In this paper, we construct a simple model for communication between a central bank and money-market traders. It is demonstrated that there are multiple equilibria. In one equilibrium, traders truthfully reveal their own information, and by learning this, the central bank can make better forecasts. Another equilibrium is a "dog-chasing-its-tail" equilibrium described by Blinder (1998). Traders mimic the central bank's forecast, so the central bank simply observes its own forecast from traders. The latter equilibrium is socially worse, as inflation variability becomes larger. As policy implications, we find that too-high transparency of central banks is bad because it yields the "dog-chasing-its-tail" equilibrium, and central banks should conduct continuous monitoring or emphasize that their forecasts are conditional because doing so eliminates the "dog-chasing-its-tail" equilibrium. We also consider the possibility of the existence of an optimal degree of transparency.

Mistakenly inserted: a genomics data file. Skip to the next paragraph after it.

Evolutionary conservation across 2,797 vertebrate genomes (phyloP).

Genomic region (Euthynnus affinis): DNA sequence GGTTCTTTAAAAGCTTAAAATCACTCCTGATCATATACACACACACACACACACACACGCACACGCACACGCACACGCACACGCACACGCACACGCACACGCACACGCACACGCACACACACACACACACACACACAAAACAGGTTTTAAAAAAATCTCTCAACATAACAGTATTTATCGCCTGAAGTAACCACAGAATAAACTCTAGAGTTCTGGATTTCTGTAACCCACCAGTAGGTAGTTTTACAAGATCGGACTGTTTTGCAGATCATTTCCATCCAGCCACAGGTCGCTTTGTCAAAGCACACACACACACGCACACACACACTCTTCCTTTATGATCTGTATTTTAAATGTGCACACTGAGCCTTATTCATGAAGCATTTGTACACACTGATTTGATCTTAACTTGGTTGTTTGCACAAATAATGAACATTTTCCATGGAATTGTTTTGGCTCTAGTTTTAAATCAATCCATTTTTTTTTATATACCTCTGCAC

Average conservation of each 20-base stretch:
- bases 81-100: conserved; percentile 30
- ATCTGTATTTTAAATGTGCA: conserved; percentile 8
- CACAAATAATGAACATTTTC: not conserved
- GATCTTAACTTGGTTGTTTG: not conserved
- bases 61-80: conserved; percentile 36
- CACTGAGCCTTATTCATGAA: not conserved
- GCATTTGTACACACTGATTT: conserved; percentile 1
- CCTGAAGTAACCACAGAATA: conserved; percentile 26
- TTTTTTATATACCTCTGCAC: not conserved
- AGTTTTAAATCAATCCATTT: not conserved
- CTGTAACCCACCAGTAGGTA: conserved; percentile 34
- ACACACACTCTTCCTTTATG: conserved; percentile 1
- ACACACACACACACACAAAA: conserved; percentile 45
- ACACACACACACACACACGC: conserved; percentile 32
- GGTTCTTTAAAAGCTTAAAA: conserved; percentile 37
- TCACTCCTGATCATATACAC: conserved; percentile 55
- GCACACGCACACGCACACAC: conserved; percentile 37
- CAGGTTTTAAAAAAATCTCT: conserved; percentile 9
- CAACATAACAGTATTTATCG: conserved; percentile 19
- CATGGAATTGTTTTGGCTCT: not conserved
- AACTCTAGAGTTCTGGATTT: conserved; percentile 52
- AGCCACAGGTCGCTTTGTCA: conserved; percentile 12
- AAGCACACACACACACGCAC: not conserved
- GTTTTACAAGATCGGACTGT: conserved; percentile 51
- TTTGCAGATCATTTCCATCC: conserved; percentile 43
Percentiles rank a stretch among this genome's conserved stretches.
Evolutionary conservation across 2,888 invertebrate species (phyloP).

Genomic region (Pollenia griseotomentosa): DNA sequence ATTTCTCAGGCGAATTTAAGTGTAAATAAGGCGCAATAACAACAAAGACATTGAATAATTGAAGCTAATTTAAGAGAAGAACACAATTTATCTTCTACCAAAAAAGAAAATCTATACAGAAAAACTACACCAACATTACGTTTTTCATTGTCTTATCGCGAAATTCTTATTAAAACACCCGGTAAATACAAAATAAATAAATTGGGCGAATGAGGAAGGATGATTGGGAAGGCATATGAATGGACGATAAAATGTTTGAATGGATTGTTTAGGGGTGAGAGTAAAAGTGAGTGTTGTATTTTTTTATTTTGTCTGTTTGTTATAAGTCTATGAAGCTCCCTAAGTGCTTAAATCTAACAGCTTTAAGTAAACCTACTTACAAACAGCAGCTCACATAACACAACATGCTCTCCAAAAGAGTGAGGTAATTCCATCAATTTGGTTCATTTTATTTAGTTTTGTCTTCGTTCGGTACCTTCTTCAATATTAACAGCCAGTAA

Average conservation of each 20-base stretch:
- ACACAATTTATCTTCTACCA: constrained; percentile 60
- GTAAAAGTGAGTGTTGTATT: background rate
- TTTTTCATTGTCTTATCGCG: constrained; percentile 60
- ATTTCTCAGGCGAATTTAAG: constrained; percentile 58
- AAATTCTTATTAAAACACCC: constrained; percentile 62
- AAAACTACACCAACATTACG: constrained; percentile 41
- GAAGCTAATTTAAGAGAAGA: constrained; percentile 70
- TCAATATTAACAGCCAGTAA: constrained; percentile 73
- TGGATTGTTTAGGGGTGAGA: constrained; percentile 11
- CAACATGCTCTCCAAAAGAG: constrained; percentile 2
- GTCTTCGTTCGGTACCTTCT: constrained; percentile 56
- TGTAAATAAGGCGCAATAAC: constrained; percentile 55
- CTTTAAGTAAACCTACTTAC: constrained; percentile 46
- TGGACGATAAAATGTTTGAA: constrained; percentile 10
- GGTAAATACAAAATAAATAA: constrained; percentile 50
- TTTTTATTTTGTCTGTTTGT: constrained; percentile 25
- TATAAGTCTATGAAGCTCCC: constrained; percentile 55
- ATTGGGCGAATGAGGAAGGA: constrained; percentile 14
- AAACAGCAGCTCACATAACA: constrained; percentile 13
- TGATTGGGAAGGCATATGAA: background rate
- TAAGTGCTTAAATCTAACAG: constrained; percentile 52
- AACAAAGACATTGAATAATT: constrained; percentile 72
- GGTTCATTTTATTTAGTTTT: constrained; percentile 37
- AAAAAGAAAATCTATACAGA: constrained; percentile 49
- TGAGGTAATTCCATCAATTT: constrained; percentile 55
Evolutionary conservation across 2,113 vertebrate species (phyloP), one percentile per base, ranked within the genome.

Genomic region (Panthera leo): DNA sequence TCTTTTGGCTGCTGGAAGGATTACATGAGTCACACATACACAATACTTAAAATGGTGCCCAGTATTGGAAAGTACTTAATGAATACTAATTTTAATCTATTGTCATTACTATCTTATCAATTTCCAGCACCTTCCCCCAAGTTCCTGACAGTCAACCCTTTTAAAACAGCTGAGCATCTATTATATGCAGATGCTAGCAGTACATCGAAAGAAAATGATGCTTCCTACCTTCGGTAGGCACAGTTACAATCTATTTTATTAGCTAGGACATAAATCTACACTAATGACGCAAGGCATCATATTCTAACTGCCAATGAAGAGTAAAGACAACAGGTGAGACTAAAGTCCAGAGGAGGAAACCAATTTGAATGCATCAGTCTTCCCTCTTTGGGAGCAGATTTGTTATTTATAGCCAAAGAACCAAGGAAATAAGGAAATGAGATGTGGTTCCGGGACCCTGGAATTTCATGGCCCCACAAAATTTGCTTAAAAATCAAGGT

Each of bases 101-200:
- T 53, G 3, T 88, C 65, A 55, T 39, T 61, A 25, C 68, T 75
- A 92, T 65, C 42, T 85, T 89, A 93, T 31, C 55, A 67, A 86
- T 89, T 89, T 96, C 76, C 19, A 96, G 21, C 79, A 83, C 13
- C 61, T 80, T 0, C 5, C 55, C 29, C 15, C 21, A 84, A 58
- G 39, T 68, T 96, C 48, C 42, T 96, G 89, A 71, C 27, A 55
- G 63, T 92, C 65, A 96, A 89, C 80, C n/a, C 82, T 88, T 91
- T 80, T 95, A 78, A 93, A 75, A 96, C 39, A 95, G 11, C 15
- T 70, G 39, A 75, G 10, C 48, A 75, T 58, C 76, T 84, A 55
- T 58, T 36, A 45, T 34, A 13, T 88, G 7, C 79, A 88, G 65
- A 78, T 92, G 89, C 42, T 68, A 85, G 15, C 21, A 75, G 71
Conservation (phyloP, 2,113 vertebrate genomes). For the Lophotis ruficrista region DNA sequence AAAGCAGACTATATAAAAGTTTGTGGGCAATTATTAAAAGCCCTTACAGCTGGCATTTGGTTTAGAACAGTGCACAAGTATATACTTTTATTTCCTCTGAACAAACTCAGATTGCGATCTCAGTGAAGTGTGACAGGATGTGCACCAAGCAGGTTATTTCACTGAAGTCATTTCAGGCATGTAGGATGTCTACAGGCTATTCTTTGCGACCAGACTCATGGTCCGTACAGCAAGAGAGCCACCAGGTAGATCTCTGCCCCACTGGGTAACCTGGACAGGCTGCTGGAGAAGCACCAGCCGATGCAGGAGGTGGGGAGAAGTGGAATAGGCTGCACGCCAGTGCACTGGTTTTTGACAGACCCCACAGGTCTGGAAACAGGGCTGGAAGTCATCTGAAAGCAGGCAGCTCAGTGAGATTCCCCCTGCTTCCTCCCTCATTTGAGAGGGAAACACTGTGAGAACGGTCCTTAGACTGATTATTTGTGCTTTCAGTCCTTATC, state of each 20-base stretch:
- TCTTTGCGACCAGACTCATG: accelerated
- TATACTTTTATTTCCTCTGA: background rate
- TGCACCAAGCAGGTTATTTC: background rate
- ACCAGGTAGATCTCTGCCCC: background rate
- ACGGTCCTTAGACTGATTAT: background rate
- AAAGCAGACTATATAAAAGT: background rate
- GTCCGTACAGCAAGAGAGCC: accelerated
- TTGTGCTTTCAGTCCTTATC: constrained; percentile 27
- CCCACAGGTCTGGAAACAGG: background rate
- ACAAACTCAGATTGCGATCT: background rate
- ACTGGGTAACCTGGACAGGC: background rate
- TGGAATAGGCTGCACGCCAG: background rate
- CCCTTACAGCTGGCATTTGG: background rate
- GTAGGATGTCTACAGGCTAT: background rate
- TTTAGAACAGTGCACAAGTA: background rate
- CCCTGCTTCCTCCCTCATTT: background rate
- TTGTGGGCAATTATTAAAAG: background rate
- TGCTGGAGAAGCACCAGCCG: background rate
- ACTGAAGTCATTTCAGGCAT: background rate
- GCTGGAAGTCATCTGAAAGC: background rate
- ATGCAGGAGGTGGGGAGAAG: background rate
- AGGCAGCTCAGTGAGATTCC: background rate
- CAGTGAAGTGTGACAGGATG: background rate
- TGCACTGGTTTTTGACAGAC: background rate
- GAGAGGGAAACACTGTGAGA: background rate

|Number of pages||23|
|Journal||International Journal of Central Banking|
|Publication status||Published - 2010 Sep 1|
ASJC Scopus subject areas
- Economics and Econometrics